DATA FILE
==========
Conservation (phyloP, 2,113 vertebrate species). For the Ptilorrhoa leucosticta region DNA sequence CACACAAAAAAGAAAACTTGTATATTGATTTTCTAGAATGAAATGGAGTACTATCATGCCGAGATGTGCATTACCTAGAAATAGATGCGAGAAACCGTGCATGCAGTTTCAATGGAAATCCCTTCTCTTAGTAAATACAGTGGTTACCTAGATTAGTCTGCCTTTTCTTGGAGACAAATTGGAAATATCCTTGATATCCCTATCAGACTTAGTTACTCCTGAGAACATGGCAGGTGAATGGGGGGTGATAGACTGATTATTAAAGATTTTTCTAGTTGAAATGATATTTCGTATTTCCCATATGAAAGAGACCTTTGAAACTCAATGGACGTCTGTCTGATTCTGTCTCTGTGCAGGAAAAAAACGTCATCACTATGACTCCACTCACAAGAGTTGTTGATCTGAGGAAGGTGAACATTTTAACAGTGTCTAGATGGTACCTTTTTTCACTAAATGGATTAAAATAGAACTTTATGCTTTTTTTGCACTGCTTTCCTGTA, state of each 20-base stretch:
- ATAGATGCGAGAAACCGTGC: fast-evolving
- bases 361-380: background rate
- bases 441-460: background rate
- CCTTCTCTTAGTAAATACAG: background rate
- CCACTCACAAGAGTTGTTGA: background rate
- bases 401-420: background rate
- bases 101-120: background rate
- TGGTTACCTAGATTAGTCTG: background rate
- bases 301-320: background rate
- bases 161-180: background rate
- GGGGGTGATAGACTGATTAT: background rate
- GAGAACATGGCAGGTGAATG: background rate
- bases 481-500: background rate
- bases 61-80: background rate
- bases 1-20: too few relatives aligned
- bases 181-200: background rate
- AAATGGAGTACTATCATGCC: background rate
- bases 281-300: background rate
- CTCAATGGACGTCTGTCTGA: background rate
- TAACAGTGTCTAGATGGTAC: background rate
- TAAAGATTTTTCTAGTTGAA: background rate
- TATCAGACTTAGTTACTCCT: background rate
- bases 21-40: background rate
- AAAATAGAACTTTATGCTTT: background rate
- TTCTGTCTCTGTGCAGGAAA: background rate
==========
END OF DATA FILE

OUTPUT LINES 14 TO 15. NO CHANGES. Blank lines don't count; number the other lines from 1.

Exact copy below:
- bases 481-500: background rate
- bases 61-80: background rate